Commercial drones ‘are not just for deliveries’
For some years now, drone technology has been billed as the next big thing. For many, the main associations which spring to mind when thinking about the technology are their uses in military defence, surveillance, awe-inspiring landscape photography and wedding videos.
In the UK, we have also experienced the negative side effects of the technology, including the disruption caused at Gatwick and Heathrow airports.
Despite these incidents, drones have huge potential for businesses across many industries, including retail, logistics and healthcare. McKinsey recently investigated how the technology could be used for multiple commercial applications and estimate that by 2026, commercial drones will have an annual impact of $31 billion to $46 billion on GDP in the US alone. Alongside these commercial benefits, this technology also presents many societal benefits such as reducing crime and saving lives through their wide and fast surveillance abilities.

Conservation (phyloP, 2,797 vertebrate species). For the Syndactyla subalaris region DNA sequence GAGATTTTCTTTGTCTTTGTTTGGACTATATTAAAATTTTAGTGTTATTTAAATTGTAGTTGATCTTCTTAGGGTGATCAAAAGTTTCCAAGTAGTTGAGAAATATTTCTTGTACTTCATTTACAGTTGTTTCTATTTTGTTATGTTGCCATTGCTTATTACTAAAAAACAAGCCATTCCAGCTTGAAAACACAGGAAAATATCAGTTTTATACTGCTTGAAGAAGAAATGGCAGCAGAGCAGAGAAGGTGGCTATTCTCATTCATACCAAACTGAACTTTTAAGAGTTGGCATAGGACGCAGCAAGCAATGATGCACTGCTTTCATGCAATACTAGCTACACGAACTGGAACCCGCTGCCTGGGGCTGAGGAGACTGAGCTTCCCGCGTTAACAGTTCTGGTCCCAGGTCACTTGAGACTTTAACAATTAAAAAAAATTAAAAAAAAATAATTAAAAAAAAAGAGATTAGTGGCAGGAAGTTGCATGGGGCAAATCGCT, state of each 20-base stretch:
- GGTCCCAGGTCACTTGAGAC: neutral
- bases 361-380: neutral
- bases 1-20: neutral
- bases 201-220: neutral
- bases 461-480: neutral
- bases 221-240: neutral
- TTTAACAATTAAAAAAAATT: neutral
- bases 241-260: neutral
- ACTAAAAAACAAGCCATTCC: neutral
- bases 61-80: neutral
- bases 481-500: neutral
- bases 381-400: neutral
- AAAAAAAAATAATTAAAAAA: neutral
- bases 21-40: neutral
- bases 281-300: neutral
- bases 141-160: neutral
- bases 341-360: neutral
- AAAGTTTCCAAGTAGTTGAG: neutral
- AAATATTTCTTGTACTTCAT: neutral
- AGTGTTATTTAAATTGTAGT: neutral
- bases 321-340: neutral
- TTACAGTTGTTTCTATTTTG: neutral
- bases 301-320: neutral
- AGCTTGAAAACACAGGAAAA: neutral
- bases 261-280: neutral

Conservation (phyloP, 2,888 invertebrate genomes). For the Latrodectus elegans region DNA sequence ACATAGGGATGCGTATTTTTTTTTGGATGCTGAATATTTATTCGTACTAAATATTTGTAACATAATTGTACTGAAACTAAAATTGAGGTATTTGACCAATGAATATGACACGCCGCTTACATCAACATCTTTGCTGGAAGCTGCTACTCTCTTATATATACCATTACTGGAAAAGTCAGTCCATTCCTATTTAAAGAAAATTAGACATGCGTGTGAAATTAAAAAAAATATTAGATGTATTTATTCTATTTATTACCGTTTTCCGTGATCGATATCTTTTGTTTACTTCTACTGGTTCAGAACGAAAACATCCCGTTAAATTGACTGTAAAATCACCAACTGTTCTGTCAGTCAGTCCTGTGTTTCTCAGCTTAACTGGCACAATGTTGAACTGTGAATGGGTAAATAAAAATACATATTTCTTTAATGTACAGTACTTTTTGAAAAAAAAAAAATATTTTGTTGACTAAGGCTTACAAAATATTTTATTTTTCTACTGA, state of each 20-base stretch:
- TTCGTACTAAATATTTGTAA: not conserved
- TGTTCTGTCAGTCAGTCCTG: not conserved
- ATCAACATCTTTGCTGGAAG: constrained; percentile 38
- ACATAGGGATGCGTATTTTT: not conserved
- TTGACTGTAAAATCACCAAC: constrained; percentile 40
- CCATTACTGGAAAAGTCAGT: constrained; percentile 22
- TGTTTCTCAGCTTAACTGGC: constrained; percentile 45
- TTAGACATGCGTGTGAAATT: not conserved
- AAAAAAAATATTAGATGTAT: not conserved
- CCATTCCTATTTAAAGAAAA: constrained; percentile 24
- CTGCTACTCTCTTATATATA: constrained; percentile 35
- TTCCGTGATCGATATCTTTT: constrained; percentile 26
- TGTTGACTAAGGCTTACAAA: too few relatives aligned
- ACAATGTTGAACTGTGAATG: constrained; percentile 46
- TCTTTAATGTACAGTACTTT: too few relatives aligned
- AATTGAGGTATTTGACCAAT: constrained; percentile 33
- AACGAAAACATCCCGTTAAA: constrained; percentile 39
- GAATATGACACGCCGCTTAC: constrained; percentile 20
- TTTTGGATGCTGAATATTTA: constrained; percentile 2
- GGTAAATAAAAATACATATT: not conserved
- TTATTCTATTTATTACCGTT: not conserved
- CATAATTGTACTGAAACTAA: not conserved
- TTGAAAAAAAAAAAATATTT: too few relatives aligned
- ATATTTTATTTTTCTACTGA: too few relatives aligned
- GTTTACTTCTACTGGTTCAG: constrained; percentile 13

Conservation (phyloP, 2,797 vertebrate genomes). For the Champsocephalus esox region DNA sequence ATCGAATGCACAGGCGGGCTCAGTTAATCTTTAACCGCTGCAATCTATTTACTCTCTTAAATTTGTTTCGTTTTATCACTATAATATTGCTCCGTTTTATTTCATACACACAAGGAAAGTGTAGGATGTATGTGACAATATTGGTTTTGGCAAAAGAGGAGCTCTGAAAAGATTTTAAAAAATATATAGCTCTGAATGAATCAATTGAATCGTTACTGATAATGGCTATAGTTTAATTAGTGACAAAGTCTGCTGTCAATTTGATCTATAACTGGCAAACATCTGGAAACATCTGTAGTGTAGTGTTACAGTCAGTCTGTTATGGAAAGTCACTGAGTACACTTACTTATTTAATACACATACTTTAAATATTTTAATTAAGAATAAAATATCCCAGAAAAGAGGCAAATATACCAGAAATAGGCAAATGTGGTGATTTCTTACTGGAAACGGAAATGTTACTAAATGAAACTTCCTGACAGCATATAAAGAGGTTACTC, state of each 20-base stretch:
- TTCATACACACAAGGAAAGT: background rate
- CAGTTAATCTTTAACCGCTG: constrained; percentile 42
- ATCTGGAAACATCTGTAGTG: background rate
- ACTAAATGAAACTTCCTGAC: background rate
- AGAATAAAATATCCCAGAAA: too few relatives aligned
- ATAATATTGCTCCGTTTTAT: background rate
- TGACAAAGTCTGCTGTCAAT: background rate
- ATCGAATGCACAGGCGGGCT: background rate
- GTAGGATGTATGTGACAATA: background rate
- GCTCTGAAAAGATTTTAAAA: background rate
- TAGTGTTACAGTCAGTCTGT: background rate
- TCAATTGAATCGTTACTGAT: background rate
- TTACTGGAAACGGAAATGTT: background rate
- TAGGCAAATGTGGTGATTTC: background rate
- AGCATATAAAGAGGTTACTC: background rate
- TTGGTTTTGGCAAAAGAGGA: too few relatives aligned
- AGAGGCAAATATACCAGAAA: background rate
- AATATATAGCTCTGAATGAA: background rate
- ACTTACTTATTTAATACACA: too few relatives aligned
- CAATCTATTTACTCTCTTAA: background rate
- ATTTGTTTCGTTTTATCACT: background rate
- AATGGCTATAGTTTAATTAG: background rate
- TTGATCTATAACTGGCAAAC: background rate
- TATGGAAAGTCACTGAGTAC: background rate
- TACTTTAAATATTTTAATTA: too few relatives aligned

The ability of drones to offer these benefits is due to the technology’s ability to capture data from its surroundings and to process this to inform actions. Whether autonomous or supervised, drones have evolved now to have both great range and precision, able to collect a constant stream of various data depending on what sensors are integrated. The application of artificial intelligence (AI) to these data streams will only improve the value of drones.